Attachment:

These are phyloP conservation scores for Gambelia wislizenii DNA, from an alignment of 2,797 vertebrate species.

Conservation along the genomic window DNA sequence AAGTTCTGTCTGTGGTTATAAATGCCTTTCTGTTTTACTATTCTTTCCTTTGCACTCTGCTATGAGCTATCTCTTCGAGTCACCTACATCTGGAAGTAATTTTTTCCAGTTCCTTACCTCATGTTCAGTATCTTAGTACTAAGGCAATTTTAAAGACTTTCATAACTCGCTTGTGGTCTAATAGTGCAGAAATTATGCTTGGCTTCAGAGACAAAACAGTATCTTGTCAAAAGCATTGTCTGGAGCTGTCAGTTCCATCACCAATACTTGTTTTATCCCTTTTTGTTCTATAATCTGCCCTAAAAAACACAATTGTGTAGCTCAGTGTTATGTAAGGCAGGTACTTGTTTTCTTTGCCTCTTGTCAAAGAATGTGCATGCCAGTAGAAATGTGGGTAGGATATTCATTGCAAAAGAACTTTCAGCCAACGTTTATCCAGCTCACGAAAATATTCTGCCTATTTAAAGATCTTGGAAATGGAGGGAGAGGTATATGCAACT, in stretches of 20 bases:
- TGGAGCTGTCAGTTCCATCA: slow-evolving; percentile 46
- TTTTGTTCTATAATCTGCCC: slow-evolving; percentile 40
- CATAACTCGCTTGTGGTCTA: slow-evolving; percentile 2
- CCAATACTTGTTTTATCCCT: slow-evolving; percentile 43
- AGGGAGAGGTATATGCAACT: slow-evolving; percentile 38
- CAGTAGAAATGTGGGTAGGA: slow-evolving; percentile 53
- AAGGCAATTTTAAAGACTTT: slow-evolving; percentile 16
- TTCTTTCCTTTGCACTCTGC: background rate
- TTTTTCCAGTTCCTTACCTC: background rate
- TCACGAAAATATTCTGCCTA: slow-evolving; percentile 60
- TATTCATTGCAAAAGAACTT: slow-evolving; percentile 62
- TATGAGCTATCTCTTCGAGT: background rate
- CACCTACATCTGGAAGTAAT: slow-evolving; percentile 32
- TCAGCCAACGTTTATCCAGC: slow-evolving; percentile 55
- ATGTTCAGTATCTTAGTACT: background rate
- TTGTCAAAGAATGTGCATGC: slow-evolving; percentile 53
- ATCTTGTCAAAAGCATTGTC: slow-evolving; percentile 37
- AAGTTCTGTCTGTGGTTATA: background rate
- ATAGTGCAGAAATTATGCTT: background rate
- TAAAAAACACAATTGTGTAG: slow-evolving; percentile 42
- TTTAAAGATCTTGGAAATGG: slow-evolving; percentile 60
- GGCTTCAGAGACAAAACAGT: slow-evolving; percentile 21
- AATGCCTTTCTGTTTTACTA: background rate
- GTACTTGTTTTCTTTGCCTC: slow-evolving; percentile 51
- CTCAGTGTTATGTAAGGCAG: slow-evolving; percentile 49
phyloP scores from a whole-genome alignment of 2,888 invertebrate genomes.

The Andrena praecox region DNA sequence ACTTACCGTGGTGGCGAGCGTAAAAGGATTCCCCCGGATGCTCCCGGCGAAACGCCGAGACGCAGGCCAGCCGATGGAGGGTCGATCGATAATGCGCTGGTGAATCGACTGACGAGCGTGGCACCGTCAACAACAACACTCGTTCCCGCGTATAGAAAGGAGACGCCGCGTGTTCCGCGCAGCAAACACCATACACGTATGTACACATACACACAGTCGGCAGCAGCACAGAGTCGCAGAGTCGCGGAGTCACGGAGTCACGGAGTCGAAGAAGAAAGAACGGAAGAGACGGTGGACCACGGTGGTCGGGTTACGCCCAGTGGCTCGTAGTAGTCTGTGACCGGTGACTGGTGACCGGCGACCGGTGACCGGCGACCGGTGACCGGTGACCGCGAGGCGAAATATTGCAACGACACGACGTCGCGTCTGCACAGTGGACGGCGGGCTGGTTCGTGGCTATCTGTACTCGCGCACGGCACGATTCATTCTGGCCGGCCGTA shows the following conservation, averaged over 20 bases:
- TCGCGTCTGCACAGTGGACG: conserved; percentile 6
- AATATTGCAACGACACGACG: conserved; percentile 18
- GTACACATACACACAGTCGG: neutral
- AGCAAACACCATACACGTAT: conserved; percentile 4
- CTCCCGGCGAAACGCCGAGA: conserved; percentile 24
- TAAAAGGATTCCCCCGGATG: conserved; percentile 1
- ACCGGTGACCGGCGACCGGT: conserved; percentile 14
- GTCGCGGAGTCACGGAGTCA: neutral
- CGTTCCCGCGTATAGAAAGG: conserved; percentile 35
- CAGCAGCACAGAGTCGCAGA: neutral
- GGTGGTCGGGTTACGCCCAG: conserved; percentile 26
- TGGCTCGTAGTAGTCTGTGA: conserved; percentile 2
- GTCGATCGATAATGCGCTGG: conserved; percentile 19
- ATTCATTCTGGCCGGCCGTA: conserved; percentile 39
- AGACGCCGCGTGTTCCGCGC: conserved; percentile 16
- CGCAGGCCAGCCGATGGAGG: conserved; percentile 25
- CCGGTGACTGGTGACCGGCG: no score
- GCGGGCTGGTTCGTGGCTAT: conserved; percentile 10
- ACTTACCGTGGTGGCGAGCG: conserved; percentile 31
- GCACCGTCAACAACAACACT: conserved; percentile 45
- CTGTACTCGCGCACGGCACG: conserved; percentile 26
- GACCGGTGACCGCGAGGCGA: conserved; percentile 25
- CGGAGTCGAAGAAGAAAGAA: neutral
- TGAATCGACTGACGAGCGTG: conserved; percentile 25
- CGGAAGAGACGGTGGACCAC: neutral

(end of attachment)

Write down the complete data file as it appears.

These are phyloP conservation scores for Gambelia wislizenii DNA, from an alignment of 2,797 vertebrate species.

Conservation along the genomic window DNA sequence AAGTTCTGTCTGTGGTTATAAATGCCTTTCTGTTTTACTATTCTTTCCTTTGCACTCTGCTATGAGCTATCTCTTCGAGTCACCTACATCTGGAAGTAATTTTTTCCAGTTCCTTACCTCATGTTCAGTATCTTAGTACTAAGGCAATTTTAAAGACTTTCATAACTCGCTTGTGGTCTAATAGTGCAGAAATTATGCTTGGCTTCAGAGACAAAACAGTATCTTGTCAAAAGCATTGTCTGGAGCTGTCAGTTCCATCACCAATACTTGTTTTATCCCTTTTTGTTCTATAATCTGCCCTAAAAAACACAATTGTGTAGCTCAGTGTTATGTAAGGCAGGTACTTGTTTTCTTTGCCTCTTGTCAAAGAATGTGCATGCCAGTAGAAATGTGGGTAGGATATTCATTGCAAAAGAACTTTCAGCCAACGTTTATCCAGCTCACGAAAATATTCTGCCTATTTAAAGATCTTGGAAATGGAGGGAGAGGTATATGCAACT, in stretches of 20 bases:
- TGGAGCTGTCAGTTCCATCA: slow-evolving; percentile 46
- TTTTGTTCTATAATCTGCCC: slow-evolving; percentile 40
- CATAACTCGCTTGTGGTCTA: slow-evolving; percentile 2
- CCAATACTTGTTTTATCCCT: slow-evolving; percentile 43
- AGGGAGAGGTATATGCAACT: slow-evolving; percentile 38
- CAGTAGAAATGTGGGTAGGA: slow-evolving; percentile 53
- AAGGCAATTTTAAAGACTTT: slow-evolving; percentile 16
- TTCTTTCCTTTGCACTCTGC: background rate
- TTTTTCCAGTTCCTTACCTC: background rate
- TCACGAAAATATTCTGCCTA: slow-evolving; percentile 60
- TATTCATTGCAAAAGAACTT: slow-evolving; percentile 62
- TATGAGCTATCTCTTCGAGT: background rate
- CACCTACATCTGGAAGTAAT: slow-evolving; percentile 32
- TCAGCCAACGTTTATCCAGC: slow-evolving; percentile 55
- ATGTTCAGTATCTTAGTACT: background rate
- TTGTCAAAGAATGTGCATGC: slow-evolving; percentile 53
- ATCTTGTCAAAAGCATTGTC: slow-evolving; percentile 37
- AAGTTCTGTCTGTGGTTATA: background rate
- ATAGTGCAGAAATTATGCTT: background rate
- TAAAAAACACAATTGTGTAG: slow-evolving; percentile 42
- TTTAAAGATCTTGGAAATGG: slow-evolving; percentile 60
- GGCTTCAGAGACAAAACAGT: slow-evolving; percentile 21
- AATGCCTTTCTGTTTTACTA: background rate
- GTACTTGTTTTCTTTGCCTC: slow-evolving; percentile 51
- CTCAGTGTTATGTAAGGCAG: slow-evolving; percentile 49
phyloP scores from a whole-genome alignment of 2,888 invertebrate genomes.

The Andrena praecox region DNA sequence ACTTACCGTGGTGGCGAGCGTAAAAGGATTCCCCCGGATGCTCCCGGCGAAACGCCGAGACGCAGGCCAGCCGATGGAGGGTCGATCGATAATGCGCTGGTGAATCGACTGACGAGCGTGGCACCGTCAACAACAACACTCGTTCCCGCGTATAGAAAGGAGACGCCGCGTGTTCCGCGCAGCAAACACCATACACGTATGTACACATACACACAGTCGGCAGCAGCACAGAGTCGCAGAGTCGCGGAGTCACGGAGTCACGGAGTCGAAGAAGAAAGAACGGAAGAGACGGTGGACCACGGTGGTCGGGTTACGCCCAGTGGCTCGTAGTAGTCTGTGACCGGTGACTGGTGACCGGCGACCGGTGACCGGCGACCGGTGACCGGTGACCGCGAGGCGAAATATTGCAACGACACGACGTCGCGTCTGCACAGTGGACGGCGGGCTGGTTCGTGGCTATCTGTACTCGCGCACGGCACGATTCATTCTGGCCGGCCGTA shows the following conservation, averaged over 20 bases:
- TCGCGTCTGCACAGTGGACG: conserved; percentile 6
- AATATTGCAACGACACGACG: conserved; percentile 18
- GTACACATACACACAGTCGG: neutral
- AGCAAACACCATACACGTAT: conserved; percentile 4
- CTCCCGGCGAAACGCCGAGA: conserved; percentile 24
- TAAAAGGATTCCCCCGGATG: conserved; percentile 1
- ACCGGTGACCGGCGACCGGT: conserved; percentile 14
- GTCGCGGAGTCACGGAGTCA: neutral
- CGTTCCCGCGTATAGAAAGG: conserved; percentile 35
- CAGCAGCACAGAGTCGCAGA: neutral
- GGTGGTCGGGTTACGCCCAG: conserved; percentile 26
- TGGCTCGTAGTAGTCTGTGA: conserved; percentile 2
- GTCGATCGATAATGCGCTGG: conserved; percentile 19
- ATTCATTCTGGCCGGCCGTA: conserved; percentile 39
- AGACGCCGCGTGTTCCGCGC: conserved; percentile 16
- CGCAGGCCAGCCGATGGAGG: conserved; percentile 25
- CCGGTGACTGGTGACCGGCG: no score
- GCGGGCTGGTTCGTGGCTAT: conserved; percentile 10
- ACTTACCGTGGTGGCGAGCG: conserved; percentile 31
- GCACCGTCAACAACAACACT: conserved; percentile 45
- CTGTACTCGCGCACGGCACG: conserved; percentile 26
- GACCGGTGACCGCGAGGCGA: conserved; percentile 25
- CGGAGTCGAAGAAGAAAGAA: neutral
- TGAATCGACTGACGAGCGTG: conserved; percentile 25
- CGGAAGAGACGGTGGACCAC: neutral